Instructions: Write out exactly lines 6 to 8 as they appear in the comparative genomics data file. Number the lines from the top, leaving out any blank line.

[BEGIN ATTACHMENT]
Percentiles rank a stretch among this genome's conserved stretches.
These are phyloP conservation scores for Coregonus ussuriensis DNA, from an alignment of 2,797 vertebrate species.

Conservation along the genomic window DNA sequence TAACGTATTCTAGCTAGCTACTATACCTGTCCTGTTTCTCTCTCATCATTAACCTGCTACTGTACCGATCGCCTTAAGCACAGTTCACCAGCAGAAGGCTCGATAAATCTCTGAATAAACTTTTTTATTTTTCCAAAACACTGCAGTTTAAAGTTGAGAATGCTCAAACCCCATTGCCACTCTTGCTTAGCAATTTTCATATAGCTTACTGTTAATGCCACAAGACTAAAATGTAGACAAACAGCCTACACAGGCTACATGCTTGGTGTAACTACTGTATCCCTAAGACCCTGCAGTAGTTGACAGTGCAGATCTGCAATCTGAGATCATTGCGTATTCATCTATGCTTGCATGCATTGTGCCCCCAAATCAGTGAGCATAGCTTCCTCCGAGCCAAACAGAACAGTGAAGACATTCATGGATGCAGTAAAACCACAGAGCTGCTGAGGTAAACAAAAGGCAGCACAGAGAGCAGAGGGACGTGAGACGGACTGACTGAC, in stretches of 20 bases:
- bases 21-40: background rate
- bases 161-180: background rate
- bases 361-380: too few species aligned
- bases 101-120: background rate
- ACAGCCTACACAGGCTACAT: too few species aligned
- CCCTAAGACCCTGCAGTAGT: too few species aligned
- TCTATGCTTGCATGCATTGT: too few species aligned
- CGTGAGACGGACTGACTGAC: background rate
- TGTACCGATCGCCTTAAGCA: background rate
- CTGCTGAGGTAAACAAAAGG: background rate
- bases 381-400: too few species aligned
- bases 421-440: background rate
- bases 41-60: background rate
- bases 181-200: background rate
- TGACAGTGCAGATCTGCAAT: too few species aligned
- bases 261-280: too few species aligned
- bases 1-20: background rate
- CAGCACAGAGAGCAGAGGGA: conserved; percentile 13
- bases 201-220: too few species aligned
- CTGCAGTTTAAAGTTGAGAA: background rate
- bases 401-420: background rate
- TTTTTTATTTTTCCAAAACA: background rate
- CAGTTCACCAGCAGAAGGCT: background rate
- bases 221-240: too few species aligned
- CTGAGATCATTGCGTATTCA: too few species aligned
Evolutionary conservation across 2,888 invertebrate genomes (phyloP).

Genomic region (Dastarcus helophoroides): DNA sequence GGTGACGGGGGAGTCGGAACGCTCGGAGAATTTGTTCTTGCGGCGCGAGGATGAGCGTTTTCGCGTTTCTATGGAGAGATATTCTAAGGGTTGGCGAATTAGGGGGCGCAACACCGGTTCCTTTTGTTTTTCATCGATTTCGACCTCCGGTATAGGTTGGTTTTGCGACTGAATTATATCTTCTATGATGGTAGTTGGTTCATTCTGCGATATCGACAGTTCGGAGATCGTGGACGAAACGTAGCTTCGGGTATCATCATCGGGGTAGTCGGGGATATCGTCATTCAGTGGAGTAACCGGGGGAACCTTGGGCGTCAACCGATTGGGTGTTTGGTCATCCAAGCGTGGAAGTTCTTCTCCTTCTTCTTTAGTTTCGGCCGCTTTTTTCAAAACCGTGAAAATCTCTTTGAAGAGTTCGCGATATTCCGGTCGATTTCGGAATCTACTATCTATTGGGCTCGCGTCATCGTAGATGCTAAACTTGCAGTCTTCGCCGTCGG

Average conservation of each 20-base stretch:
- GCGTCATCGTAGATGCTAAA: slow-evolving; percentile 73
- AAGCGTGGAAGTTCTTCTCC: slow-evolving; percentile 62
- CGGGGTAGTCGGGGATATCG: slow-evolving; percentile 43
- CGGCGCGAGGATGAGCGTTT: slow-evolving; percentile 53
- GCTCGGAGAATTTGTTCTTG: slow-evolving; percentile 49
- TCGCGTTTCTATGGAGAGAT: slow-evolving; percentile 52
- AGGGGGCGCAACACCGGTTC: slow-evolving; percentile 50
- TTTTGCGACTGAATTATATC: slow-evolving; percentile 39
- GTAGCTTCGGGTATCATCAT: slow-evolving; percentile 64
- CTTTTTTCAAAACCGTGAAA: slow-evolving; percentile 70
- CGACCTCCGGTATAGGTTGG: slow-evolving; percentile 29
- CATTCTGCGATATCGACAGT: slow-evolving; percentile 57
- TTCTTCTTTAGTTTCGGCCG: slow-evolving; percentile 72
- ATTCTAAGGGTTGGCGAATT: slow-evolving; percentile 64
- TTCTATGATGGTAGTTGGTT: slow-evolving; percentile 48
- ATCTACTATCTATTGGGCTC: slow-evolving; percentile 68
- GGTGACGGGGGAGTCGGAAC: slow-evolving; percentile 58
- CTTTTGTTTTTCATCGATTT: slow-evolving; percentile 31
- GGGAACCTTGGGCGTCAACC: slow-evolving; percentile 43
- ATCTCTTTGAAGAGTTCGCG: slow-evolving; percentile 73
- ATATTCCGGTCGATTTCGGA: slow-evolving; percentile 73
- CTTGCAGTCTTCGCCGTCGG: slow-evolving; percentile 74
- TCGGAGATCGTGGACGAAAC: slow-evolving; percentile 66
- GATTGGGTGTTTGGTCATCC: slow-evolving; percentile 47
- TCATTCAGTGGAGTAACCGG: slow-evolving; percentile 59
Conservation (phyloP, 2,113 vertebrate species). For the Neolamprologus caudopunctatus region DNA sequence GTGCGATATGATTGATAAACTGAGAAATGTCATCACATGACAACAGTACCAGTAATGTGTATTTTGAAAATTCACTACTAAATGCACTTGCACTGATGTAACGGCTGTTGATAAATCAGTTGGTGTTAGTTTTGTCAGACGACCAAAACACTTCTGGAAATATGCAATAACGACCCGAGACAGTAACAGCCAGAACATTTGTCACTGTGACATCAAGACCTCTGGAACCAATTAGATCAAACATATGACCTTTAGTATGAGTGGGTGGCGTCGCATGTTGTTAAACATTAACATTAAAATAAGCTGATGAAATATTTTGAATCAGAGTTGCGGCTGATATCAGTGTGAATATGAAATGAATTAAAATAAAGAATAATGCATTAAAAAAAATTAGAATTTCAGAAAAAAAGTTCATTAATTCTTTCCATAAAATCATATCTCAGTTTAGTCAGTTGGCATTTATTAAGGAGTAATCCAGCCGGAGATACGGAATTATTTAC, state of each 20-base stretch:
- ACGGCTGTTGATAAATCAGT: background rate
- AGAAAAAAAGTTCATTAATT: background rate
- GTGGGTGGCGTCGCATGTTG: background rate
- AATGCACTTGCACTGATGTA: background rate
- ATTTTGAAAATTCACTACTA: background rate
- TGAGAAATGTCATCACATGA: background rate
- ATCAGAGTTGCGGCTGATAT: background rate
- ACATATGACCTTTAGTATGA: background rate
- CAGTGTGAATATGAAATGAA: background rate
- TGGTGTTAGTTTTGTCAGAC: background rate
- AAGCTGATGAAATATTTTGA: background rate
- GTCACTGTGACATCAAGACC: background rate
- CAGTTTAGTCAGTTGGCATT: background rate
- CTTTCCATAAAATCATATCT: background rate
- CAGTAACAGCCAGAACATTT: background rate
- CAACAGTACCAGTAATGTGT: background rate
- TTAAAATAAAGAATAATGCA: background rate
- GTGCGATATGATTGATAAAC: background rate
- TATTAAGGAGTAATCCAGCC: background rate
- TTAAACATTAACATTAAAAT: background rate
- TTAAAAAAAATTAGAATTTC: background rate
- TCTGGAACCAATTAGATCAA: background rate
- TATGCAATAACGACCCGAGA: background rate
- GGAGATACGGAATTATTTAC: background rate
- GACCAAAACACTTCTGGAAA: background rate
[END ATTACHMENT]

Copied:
- bases 361-380: too few species aligned
- bases 101-120: background rate
- ACAGCCTACACAGGCTACAT: too few species aligned